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Time To Look At The Bigger Picture


Time To Look At The Bigger Picture

Claiming retrospective child support from errant fathers - promoted in Social Services and Employment Minister Steve Maharey's crackdown on DPB mothers refusing to name the father of their children - will not solve the problem, ACT New Zealand Social Welfare Spokesman Dr Muriel Newman said today.

"Of the one in seven DPB mothers who refuse to name the father of their children, many do so in protest of an unfair child support system in need of reform - Mr Maharey should undertake an overhaul of the Child Support ACT," Dr Newman said.

"The some 16,500 women who have not named the father of their children can be split into three basic groups: women who collude with the father to avoid the child support system, at-risk women who have been victims of abuse or attack, and women who cannot get the father's agreement to be named on the child's birth certificate.

"In the latter two cases, women should not be penalised - mothers who are victims should be protected, and the violent fathers punished. Fathers who refuse to be named should, after paternity testing pay - it takes two to have a baby.

"While the crackdown must be even-handed, women who shield fathers from child support responsibilities - after having reached a financial arrangement - should lose their benefit. Able-bodied couples cannot expect the taxpayer to support their children - either the father pays, or the mother works. DPB eligibility should be based on the mother naming the father.

"In collusion cases, fathers must be required to either pay, or do community work to help pay back taxpayers carrying their burden. If they refuse, they should face imprisonment.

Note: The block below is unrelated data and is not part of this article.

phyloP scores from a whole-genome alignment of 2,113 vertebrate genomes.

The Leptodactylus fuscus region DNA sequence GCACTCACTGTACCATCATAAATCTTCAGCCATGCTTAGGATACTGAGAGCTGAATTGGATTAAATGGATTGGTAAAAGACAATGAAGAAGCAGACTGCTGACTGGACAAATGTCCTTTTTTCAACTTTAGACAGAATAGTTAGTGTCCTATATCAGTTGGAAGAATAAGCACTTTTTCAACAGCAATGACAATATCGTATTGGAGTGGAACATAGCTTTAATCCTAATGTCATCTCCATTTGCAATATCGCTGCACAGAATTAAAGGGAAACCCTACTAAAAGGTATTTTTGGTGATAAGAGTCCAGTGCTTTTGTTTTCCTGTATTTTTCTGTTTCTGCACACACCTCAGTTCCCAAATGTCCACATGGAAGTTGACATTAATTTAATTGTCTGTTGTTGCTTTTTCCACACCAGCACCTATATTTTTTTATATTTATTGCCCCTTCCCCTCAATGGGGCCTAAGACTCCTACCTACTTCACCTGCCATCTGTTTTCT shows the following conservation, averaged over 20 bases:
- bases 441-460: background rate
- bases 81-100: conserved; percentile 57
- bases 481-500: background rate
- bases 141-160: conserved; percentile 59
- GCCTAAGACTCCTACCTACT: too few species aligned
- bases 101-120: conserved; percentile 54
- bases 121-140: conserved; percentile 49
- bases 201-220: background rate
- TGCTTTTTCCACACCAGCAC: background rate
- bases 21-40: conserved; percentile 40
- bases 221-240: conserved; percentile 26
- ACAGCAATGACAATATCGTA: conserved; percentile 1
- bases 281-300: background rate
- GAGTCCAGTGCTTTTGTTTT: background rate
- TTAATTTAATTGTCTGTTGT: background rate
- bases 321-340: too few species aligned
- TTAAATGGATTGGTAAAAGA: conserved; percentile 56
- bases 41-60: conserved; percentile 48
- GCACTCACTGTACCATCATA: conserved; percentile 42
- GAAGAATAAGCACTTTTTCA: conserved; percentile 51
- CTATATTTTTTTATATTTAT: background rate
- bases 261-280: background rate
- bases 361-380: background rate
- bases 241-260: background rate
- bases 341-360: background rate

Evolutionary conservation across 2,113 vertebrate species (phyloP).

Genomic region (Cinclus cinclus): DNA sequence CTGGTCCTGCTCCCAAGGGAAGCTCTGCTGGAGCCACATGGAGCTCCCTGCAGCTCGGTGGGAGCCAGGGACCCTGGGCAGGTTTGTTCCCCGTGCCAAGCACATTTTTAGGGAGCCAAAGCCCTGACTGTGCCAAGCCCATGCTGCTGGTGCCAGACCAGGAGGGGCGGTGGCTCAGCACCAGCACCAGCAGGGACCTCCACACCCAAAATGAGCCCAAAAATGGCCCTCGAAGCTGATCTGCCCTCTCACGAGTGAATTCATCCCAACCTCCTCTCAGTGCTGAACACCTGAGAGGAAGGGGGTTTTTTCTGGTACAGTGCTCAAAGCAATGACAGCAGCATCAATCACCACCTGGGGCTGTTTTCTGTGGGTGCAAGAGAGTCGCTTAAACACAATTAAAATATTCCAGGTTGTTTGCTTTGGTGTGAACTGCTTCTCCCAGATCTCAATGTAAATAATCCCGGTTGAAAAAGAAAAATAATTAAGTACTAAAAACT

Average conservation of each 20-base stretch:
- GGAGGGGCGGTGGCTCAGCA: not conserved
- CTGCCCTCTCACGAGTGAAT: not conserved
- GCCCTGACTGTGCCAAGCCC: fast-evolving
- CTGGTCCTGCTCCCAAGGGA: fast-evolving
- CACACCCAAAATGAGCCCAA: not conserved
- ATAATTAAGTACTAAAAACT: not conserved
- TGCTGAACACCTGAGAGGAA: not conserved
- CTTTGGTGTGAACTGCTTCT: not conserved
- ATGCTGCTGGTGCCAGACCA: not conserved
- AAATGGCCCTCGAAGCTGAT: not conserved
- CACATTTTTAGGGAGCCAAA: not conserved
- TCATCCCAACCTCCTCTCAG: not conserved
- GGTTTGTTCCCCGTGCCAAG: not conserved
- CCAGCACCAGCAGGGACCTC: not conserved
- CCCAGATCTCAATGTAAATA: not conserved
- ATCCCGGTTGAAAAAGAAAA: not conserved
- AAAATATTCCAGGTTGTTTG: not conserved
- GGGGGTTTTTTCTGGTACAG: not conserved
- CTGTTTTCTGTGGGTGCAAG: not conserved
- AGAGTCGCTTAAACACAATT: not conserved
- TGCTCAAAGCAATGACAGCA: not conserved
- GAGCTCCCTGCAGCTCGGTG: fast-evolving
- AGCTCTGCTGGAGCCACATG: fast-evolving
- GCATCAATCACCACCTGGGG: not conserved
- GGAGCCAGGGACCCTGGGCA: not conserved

"What we need, however, is a fair child support system - which we currently lack. I am calling on the Minister to initiate a comprehensive review into the Child Support ACT - a review called for as early as 1994 by Judge Trapsky, but steadfastly ignored ever since.

"A revamped child support system must also take into account each parent's full financial situation, rather than just that of the non-custodial parent. Allowance should also be made for the time each parent spends with their child.

"Most importantly, shared parenting - not sole maternal custody - should be the norm when a couple separates. This has proved better for children and - in countries where shared parenting is the law - non-compliance with child support requirements is extremely rare.

This infamously soft-on-welfare Minister can talk tough, but he must ensure the law changes he is proposing are well informed, balanced and fair. If he follows the plan I have outlined, he will address an area of law in urgent need of reform, and protect the rights of New Zealand children to know their father and gain his on-going support," Dr Newman said.

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